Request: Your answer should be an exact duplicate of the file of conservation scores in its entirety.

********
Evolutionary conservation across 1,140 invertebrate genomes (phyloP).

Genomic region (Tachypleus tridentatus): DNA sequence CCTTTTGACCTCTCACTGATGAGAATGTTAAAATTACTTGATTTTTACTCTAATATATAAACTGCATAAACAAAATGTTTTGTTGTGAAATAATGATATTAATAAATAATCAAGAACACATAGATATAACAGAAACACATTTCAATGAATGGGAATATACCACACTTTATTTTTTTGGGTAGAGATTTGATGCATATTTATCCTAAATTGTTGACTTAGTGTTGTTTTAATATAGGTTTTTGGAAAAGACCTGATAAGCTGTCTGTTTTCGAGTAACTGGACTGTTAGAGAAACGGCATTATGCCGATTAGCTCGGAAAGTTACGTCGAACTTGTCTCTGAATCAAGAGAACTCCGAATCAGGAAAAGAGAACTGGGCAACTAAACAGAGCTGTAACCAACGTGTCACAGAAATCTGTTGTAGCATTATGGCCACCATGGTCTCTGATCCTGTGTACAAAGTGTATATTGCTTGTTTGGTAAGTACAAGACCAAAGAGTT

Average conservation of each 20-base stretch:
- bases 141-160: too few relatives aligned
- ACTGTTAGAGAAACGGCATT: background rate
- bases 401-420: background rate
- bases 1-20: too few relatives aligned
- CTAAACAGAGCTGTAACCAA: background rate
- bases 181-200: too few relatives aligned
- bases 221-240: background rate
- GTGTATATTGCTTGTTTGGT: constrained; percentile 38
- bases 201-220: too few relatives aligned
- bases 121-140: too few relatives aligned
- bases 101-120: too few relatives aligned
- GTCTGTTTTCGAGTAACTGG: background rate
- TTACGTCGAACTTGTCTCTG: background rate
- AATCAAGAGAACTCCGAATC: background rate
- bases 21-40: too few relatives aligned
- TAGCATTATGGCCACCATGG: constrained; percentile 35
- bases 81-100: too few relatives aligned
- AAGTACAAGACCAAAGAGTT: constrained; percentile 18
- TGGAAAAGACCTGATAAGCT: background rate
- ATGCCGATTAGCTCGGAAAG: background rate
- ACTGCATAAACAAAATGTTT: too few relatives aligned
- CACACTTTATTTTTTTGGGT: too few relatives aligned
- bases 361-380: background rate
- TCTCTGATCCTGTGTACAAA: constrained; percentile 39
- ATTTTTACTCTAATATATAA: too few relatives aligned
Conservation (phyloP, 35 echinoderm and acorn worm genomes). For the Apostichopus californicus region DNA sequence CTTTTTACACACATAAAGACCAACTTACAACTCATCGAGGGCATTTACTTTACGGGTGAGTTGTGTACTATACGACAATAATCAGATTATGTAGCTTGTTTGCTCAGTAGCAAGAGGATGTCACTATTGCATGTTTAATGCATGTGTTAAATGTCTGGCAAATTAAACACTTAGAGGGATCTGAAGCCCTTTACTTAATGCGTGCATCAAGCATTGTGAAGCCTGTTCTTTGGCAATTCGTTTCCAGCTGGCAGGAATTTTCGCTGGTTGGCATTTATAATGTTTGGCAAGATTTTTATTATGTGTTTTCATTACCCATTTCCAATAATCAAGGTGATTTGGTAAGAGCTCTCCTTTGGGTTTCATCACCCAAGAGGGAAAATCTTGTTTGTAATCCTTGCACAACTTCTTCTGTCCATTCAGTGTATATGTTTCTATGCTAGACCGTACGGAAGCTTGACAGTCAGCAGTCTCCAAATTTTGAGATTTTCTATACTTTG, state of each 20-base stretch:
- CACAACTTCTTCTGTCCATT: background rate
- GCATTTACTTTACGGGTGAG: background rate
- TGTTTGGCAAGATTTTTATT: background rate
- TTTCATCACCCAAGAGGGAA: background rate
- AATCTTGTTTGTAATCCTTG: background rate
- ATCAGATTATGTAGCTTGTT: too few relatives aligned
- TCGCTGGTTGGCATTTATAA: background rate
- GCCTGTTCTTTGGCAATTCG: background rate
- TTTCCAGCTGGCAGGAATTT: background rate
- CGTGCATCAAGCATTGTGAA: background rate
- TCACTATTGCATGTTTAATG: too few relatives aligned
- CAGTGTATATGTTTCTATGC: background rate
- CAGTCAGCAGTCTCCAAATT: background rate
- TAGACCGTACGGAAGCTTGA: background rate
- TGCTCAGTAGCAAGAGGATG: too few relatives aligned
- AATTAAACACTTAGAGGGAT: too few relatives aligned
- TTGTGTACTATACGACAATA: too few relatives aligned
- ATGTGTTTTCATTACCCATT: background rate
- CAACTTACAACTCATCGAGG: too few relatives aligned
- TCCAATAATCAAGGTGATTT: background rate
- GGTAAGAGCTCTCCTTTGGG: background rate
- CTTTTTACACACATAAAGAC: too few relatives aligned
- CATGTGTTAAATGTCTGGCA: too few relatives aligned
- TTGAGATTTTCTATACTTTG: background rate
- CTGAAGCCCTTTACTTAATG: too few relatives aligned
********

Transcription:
Evolutionary conservation across 1,140 invertebrate genomes (phyloP).

Genomic region (Tachypleus tridentatus): DNA sequence CCTTTTGACCTCTCACTGATGAGAATGTTAAAATTACTTGATTTTTACTCTAATATATAAACTGCATAAACAAAATGTTTTGTTGTGAAATAATGATATTAATAAATAATCAAGAACACATAGATATAACAGAAACACATTTCAATGAATGGGAATATACCACACTTTATTTTTTTGGGTAGAGATTTGATGCATATTTATCCTAAATTGTTGACTTAGTGTTGTTTTAATATAGGTTTTTGGAAAAGACCTGATAAGCTGTCTGTTTTCGAGTAACTGGACTGTTAGAGAAACGGCATTATGCCGATTAGCTCGGAAAGTTACGTCGAACTTGTCTCTGAATCAAGAGAACTCCGAATCAGGAAAAGAGAACTGGGCAACTAAACAGAGCTGTAACCAACGTGTCACAGAAATCTGTTGTAGCATTATGGCCACCATGGTCTCTGATCCTGTGTACAAAGTGTATATTGCTTGTTTGGTAAGTACAAGACCAAAGAGTT

Average conservation of each 20-base stretch:
- bases 141-160: too few relatives aligned
- ACTGTTAGAGAAACGGCATT: background rate
- bases 401-420: background rate
- bases 1-20: too few relatives aligned
- CTAAACAGAGCTGTAACCAA: background rate
- bases 181-200: too few relatives aligned
- bases 221-240: background rate
- GTGTATATTGCTTGTTTGGT: constrained; percentile 38
- bases 201-220: too few relatives aligned
- bases 121-140: too few relatives aligned
- bases 101-120: too few relatives aligned
- GTCTGTTTTCGAGTAACTGG: background rate
- TTACGTCGAACTTGTCTCTG: background rate
- AATCAAGAGAACTCCGAATC: background rate
- bases 21-40: too few relatives aligned
- TAGCATTATGGCCACCATGG: constrained; percentile 35
- bases 81-100: too few relatives aligned
- AAGTACAAGACCAAAGAGTT: constrained; percentile 18
- TGGAAAAGACCTGATAAGCT: background rate
- ATGCCGATTAGCTCGGAAAG: background rate
- ACTGCATAAACAAAATGTTT: too few relatives aligned
- CACACTTTATTTTTTTGGGT: too few relatives aligned
- bases 361-380: background rate
- TCTCTGATCCTGTGTACAAA: constrained; percentile 39
- ATTTTTACTCTAATATATAA: too few relatives aligned
Conservation (phyloP, 35 echinoderm and acorn worm genomes). For the Apostichopus californicus region DNA sequence CTTTTTACACACATAAAGACCAACTTACAACTCATCGAGGGCATTTACTTTACGGGTGAGTTGTGTACTATACGACAATAATCAGATTATGTAGCTTGTTTGCTCAGTAGCAAGAGGATGTCACTATTGCATGTTTAATGCATGTGTTAAATGTCTGGCAAATTAAACACTTAGAGGGATCTGAAGCCCTTTACTTAATGCGTGCATCAAGCATTGTGAAGCCTGTTCTTTGGCAATTCGTTTCCAGCTGGCAGGAATTTTCGCTGGTTGGCATTTATAATGTTTGGCAAGATTTTTATTATGTGTTTTCATTACCCATTTCCAATAATCAAGGTGATTTGGTAAGAGCTCTCCTTTGGGTTTCATCACCCAAGAGGGAAAATCTTGTTTGTAATCCTTGCACAACTTCTTCTGTCCATTCAGTGTATATGTTTCTATGCTAGACCGTACGGAAGCTTGACAGTCAGCAGTCTCCAAATTTTGAGATTTTCTATACTTTG, state of each 20-base stretch:
- CACAACTTCTTCTGTCCATT: background rate
- GCATTTACTTTACGGGTGAG: background rate
- TGTTTGGCAAGATTTTTATT: background rate
- TTTCATCACCCAAGAGGGAA: background rate
- AATCTTGTTTGTAATCCTTG: background rate
- ATCAGATTATGTAGCTTGTT: too few relatives aligned
- TCGCTGGTTGGCATTTATAA: background rate
- GCCTGTTCTTTGGCAATTCG: background rate
- TTTCCAGCTGGCAGGAATTT: background rate
- CGTGCATCAAGCATTGTGAA: background rate
- TCACTATTGCATGTTTAATG: too few relatives aligned
- CAGTGTATATGTTTCTATGC: background rate
- CAGTCAGCAGTCTCCAAATT: background rate
- TAGACCGTACGGAAGCTTGA: background rate
- TGCTCAGTAGCAAGAGGATG: too few relatives aligned
- AATTAAACACTTAGAGGGAT: too few relatives aligned
- TTGTGTACTATACGACAATA: too few relatives aligned
- ATGTGTTTTCATTACCCATT: background rate
- CAACTTACAACTCATCGAGG: too few relatives aligned
- TCCAATAATCAAGGTGATTT: background rate
- GGTAAGAGCTCTCCTTTGGG: background rate
- CTTTTTACACACATAAAGAC: too few relatives aligned
- CATGTGTTAAATGTCTGGCA: too few relatives aligned
- TTGAGATTTTCTATACTTTG: background rate
- CTGAAGCCCTTTACTTAATG: too few relatives aligned